No Bailout for Greece–Yet

Austerity package not sufficient to satisfy lenders

Greece’s hard-won agreement from political leaders in Athens was rejected late Thursday as not tough enough. Instead, Greece was told to go back to the drawing board, find more cuts, and give firmer assurances that the promised measures would actually be carried out.

Reuters reported that, after six hours of discussions, the decision was made to withhold the 130 billion euro ($173 billion) bailout unless Greece further cut its budget, passed legislation to implement the measures and ensured that all major party leaders committed support to the program in writing to forestall abandonment of the measures prior to elections.

In a Bloomberg report, Jean-Claude Juncker, chairman of the Eurogroup of finance ministers, was quoted saying, “We can’t live with this system while promises are repeated and repeated and repeated and implementation measures are sometimes too weak.” He added, "In short, no disbursement before implementation."

Despite the urgency of the situation–Greece needs to receive bailout funding prior to a bond payment on March 20–the country’s two largest unions called strikes again Friday to protest the measures. In a statement, civil servants' union ADEDY said, "The measures included in the new [European Union/International Monetary Fund] memorandum and which the three political leaders agreed with the government and the troika are the 'tombstone' of the Greek society. It's time for the people to speak up."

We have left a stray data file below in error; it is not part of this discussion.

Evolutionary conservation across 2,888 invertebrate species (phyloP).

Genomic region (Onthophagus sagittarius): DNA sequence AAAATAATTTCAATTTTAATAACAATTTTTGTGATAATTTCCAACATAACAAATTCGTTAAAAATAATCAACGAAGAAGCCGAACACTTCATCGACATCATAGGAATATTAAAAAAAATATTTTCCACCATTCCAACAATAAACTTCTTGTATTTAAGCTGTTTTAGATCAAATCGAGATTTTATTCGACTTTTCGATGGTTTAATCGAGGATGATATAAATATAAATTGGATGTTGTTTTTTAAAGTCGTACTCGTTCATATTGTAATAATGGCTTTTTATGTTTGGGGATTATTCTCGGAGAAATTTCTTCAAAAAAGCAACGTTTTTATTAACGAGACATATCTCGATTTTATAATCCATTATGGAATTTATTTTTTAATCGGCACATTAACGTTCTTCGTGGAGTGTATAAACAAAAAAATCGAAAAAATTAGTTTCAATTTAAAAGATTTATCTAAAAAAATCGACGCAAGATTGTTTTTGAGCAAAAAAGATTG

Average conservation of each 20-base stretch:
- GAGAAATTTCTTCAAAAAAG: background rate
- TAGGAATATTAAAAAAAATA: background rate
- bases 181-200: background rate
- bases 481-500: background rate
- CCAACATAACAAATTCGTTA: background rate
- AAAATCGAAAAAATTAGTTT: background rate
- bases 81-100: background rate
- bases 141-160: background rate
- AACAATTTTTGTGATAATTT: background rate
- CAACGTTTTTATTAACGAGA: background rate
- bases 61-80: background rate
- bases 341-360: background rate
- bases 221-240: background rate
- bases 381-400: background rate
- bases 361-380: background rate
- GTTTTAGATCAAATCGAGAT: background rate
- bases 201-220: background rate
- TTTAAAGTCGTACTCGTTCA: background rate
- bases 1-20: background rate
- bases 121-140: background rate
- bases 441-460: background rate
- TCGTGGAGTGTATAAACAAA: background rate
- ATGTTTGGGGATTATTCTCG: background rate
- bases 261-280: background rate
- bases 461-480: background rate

Coming down on the opposite side of the issue, Fitch Ratings repeated its evaluation that Greece will default even with the rescue package. Tony Stringer, Fitch’s managing director of global sovereigns, was quoted saying that Greece “must get this deal agreed [to] really within the next few days to enable them sufficient time and have the new bailout money disbursed before that bond is due. If they don’t manage to achieve that, then it could be in the realm of a disorderly default.”

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